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    Security Teams Mainstream Artificial Intelligence

    Security teams are increasingly using AI in their operations and seeing significant benefits, according to Mimecast’s 2022 State of Email Security report.

    by Stephanie Overby
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    Hoofdpunten

    • The number of companies incorporating AI into their cybersecurity defenses has jumped in the last year.
    • They are reaping benefits that include more accurate threat detection, faster remediation and a reduced burden on their cybersecurity team. 
    • AI adoption requires a deliberate approach to maximizing its value and minimizing risk.

    In recent years, artificial intelligence (AI) has emerged as a driver of new, more advanced cybersecurity threats, as cybercriminals harness the power of machine learning and other intelligent capabilities to supercharge their nefarious exploits. And, according to Mimecast’s sixth annual State of Email Security (SOES) report, security teams are increasingly fighting AI-fueled fire with fire.

    In the past year, there’s been a notable increase in companies incorporating AI and machine learning into their cybersecurity efforts. Nearly half (46%) of respondents to the 2022 SOES survey said they are already using AI and machine learning technologies, up from the 38% who said so in 2021. Another 49% said they have plans to incorporate AI and machine learning into their arsenals — the same number who indicated as much in the previous year.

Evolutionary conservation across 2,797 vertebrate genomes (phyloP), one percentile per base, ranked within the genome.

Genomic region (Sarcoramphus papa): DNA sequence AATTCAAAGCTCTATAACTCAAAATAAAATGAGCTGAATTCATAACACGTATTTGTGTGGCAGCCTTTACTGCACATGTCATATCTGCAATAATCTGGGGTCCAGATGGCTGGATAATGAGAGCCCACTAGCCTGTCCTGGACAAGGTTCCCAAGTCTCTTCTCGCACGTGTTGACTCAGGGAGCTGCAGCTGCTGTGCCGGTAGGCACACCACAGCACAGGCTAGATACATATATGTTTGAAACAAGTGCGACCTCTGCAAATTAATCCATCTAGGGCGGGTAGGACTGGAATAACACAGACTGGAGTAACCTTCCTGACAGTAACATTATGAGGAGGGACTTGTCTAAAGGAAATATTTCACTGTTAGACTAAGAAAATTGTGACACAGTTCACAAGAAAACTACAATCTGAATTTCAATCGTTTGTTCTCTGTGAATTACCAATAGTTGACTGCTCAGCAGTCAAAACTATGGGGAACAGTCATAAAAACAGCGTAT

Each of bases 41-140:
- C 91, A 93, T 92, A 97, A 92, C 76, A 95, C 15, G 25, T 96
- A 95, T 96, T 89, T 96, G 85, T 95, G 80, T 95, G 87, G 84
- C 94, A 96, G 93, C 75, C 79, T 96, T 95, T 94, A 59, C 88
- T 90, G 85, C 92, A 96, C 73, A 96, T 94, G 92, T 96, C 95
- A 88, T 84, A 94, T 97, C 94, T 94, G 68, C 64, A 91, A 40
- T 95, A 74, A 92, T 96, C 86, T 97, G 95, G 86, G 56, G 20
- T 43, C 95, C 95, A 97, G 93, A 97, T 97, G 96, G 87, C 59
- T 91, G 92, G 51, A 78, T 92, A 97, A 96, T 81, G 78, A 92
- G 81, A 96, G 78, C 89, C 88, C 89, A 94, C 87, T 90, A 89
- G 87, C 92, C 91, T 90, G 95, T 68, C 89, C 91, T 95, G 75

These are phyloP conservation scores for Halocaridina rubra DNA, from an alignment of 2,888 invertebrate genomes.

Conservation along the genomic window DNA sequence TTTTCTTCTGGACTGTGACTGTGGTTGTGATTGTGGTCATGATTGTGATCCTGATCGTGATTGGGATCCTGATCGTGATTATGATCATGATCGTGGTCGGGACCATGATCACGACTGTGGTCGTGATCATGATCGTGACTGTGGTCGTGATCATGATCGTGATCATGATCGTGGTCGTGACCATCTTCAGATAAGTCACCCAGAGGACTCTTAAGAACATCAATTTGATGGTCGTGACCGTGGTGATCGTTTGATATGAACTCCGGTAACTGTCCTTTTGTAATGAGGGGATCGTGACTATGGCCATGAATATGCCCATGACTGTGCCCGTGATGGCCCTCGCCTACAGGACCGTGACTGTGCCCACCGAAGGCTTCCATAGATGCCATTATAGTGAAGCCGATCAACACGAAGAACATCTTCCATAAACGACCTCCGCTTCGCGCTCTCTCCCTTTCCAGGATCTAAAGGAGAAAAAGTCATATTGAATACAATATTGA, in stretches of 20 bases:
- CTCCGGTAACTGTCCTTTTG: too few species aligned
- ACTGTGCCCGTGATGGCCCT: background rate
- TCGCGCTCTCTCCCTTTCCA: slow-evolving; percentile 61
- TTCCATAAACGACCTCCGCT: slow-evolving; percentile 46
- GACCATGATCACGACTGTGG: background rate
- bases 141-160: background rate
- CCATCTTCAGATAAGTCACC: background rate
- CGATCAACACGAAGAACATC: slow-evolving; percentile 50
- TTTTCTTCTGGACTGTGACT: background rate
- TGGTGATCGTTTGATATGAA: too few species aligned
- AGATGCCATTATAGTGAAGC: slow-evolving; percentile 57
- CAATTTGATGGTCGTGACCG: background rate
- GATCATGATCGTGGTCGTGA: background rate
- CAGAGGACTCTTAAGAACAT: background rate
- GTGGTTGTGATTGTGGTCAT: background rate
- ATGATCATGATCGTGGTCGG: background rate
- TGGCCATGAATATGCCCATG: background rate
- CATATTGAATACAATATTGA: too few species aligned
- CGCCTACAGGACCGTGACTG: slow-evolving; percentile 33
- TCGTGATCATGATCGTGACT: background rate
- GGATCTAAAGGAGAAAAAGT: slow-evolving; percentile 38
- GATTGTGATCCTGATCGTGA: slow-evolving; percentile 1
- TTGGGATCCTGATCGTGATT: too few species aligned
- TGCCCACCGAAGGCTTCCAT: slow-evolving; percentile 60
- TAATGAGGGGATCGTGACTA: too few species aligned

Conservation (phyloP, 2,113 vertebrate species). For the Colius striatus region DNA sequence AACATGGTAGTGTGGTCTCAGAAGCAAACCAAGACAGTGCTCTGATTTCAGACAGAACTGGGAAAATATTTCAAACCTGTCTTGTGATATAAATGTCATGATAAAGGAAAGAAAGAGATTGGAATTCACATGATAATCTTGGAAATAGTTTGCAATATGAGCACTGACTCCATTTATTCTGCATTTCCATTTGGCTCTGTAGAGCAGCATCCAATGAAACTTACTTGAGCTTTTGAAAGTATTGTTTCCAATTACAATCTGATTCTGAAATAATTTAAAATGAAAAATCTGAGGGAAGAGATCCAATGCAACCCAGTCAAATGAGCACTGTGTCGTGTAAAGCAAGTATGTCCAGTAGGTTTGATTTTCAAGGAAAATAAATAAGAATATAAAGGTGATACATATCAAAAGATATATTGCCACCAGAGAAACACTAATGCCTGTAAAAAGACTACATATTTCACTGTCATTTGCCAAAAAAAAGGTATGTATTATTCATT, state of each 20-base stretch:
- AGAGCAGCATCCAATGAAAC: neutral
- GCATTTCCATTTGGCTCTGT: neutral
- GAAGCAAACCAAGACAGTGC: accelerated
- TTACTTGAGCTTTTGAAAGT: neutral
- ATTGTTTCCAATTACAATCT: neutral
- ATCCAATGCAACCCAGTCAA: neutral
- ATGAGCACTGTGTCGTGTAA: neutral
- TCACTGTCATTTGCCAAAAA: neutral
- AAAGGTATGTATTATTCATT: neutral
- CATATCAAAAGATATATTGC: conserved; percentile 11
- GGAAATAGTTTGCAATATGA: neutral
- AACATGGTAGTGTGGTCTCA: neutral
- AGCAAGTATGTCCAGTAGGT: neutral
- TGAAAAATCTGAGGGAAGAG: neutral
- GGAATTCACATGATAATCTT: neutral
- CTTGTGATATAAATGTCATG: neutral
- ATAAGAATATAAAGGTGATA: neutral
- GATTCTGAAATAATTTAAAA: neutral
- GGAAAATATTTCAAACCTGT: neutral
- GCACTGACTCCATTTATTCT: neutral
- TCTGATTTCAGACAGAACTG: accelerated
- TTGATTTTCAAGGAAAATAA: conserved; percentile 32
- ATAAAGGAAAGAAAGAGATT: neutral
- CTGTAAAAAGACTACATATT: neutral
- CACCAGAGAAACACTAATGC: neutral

Adoption rates are even higher in certain industries. Perhaps not surprisingly, nearly two-thirds (63%) of this year’s respondents in the IT, technology and telecom sector indicated that they have already added these leading-edge technologies to their tool kits. But so did more than half of respondents in the construction and property sector (57%) and in business and professional services (55%).

    It’s become a matter of when — not whether — AI in cybersecurity becomes the norm for the vast majority of security teams.

    The Rise of AI in Cybersecurity

    The Mimecast SOES survey results bring to life a trend that industry watchers have been tracking for some time. Back in 2019, Capgemini found that nearly two-thirds of survey respondents thought AI would help them identify critical threats.[1]